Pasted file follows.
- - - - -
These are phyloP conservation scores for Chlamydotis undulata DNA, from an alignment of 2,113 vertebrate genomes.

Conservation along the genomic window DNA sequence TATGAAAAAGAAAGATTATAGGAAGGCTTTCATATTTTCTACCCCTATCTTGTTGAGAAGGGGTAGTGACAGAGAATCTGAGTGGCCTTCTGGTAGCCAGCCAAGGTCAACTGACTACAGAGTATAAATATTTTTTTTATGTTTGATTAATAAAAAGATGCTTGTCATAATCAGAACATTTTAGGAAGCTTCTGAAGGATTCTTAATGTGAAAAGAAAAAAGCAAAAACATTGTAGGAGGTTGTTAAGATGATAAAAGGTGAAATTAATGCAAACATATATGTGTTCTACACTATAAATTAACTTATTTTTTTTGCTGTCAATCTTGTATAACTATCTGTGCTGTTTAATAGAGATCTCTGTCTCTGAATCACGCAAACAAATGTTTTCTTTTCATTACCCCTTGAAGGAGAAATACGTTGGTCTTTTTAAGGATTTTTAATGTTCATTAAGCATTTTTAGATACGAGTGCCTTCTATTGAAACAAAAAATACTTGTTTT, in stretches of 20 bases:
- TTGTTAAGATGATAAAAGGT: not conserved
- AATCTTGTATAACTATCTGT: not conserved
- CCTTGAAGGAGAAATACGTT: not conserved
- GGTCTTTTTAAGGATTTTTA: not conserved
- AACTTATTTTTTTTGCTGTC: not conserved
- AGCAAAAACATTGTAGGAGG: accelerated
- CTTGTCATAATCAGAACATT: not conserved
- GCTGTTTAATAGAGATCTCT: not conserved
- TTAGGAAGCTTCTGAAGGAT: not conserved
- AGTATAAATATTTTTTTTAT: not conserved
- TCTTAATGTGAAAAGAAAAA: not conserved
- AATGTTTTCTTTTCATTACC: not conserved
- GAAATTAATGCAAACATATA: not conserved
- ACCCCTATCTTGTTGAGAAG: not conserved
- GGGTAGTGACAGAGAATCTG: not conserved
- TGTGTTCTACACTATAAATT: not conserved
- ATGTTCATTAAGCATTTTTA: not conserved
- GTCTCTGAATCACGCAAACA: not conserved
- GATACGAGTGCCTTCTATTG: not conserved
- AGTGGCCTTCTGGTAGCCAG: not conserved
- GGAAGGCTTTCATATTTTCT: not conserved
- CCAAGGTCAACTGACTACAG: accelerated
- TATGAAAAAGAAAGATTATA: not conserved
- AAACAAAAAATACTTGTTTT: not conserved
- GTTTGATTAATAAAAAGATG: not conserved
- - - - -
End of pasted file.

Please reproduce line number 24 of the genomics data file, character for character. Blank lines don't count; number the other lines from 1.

- CCAAGGTCAACTGACTACAG: accelerated